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Trump, the chosen?

President Donald J. Trump disembarks Marine One on the South Lawn of the White House, Aug. 21, 2019.
President Donald J. Trump disembarks Marine One on the South Lawn of the White House, Aug. 21, 2019. | (White House/Tia Dufour)

“I am the chosen one.”

Thus was the declaration of President Donald Trump on August 21, 2019.

The statement was made in a miasma of utterances from others as well as the president. The tangle of tweets obscured the context of Trump’s initial declaration and forced even some left-tilting journalists to dig out Bibles, wipe off the dust, and become students of the Word, for the moment, anyway.

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The strict context that has been lost in the swirl had to do with China trade and the imbalances in current policy. Somebody, said Trump, had to deal with it, and “I am the chosen one.”

As he made that assertion, Trump made the mistake of gazing up at the heavens. For many, Trump was implying that he himself was the singular chosen of God in this hour.

To compound the mish-mash of wrong impressions and unfortunate implications, Trump’s declaration of his chosen stature was voiced in the midst of controversy over a comment by Wayne Allyn Root of Newsmax who said that “the Jewish people in Israel” love Trump “like he’s the king of Israel... like he is the second coming of God.”

Trump’s mistake was in retweeting Root’s statement rather than disclaiming himself as “king of Israel” and “second coming of God.”

But wait; there’s more.

There is a sense in which Donald Trump is “chosen” of God (and I would be making the same claim had Hillary Clinton won in 2016). Those who take a conservative view of the Bible—that would include me—take seriously words in Daniel 2:21:

“It is He (God) who changes the times and the epochs;

He removes kings and establishes kings...”

In the New Testament, Simon Peter writes to people living under cruel Roman emperors:

Submit yourselves for the Lord’s sake to every human institution, whether to a king as the one in authority, or to governors as sent by him for the punishment of evildoers and the praise of those who do right. For such is the will of God that by doing right you may silence the ignorance of foolish men.” (1 Peter 2:14-15)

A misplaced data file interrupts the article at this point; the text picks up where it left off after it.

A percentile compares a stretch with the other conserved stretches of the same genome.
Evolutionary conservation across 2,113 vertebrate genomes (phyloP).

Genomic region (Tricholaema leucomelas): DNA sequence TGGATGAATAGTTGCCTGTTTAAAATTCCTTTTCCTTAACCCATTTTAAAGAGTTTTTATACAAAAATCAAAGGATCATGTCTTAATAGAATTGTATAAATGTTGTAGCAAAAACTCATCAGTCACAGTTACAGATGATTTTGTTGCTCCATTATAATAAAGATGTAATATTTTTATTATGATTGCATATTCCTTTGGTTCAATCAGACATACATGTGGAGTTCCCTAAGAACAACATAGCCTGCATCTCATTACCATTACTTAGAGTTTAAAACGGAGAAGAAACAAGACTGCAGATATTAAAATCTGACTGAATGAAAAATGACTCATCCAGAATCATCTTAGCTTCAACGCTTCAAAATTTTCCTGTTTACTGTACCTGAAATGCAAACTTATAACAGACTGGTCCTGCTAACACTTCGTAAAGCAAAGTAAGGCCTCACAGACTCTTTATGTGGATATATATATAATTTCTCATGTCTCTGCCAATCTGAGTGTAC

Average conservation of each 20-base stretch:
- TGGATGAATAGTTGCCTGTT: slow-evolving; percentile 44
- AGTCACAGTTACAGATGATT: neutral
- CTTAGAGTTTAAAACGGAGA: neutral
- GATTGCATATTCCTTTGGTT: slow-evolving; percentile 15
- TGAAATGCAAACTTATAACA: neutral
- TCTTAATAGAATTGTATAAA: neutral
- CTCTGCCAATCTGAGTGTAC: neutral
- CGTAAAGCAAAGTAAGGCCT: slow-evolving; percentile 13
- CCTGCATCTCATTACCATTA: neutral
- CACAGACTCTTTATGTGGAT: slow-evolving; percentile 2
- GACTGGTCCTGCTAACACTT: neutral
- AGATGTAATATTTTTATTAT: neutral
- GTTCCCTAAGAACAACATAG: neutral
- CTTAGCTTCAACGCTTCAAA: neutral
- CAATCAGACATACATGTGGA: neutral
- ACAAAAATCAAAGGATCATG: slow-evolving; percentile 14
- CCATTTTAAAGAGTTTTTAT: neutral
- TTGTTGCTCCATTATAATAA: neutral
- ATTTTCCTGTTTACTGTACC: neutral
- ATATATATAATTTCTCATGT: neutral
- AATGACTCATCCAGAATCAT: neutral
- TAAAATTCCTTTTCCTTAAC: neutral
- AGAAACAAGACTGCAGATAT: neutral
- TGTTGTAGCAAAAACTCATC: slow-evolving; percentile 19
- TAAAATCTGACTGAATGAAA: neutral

This and other passages show that two facets of the perfect will of God are at work here: the intentional and the permissive. The ultimate intentional will of God is that there be no rulers—no presidents, kings, emperors, governors, mayors, constables, or whatever. God’s ultimate will was that all people manage themselves by living under His direct governance through the lordship of Jesus Christ and the empowerment of the Holy Spirit.  James Madison, regarded as the “Father of the American Constitution,” grasped this principle. “If men were angels,” he said, “no government would be necessary.”

The existence of government in which human beings reign over other human beings is a concession to our fallenness.

The fundamental struggle in the fallen world is between cosmos—God’s Kingdom order—and chaos, the fragmentation wrought by evil. God grants government for the restraint of this chaos. In fact, it is when the “restrainer” is removed that the “man of lawlessness” becomes fully manifest, writes Paul in 2 Thessalonians 2.

Therefore, in the broadest sense Donald Trump was chosen by God for national leadership at this stage of history. But he will make a disastrous misjudgment if he assumes he is the only or highest one chosen of God.

Rather than retweeting the praises, Trump must avoid jumping on the bandwagons of those ready to grant him a godlike status. King Herod one day dressed himself up in a gleaming costume that prompted a group of visitors to acclaim him as a deity. Herod, rather than denying their adulation, accepted it. The immediate result was an ignominious death that soiled his silver outfit in the very presence of those sycophants.

Years ago, in occasionally being with groups in the Oval Office, I was shocked by the ease with which one could fall into a hubristic trance within its walls. This is of especial concern when the chief occupant does not acknowledge that he (or someday, she) is a sinner like all the rest of us, and by no means “a second coming of God.”

Hubris is a constant temptation in any center of power. The principalities and powers of darkness cluster around concentrations of power. The greater the measure of power, the more intense the hubristic pull. It takes a leader with the humility and self-honesty of a Calvin Coolidge to resist the gravitational pull of presidential hubris. Usually, the Oval Office is sought and occupied by people with massive egos. The more dense the object, the more intense the gravitational pull.

Donald Trump, then, is chosen for leadership in this “season” as much a Babylon’s Nebuchadnezzar was in his. Nebuchadnezzar had to lose his mind to find God. His biggest discovery was that he was not God. Knowing that distinction is the essence of all sanity.

May Donald Trump come quickly to that realization through this tempest if he hasn’t already.

Wallace Henley is senior associate pastor at Houston’s Second Baptist Church. He is a former White House and congressional aide. Henley’s newest book is Call Down Lightning (Thomas Nelson), a study of the Welsh Revival of 1904-5 and its implications for our times.

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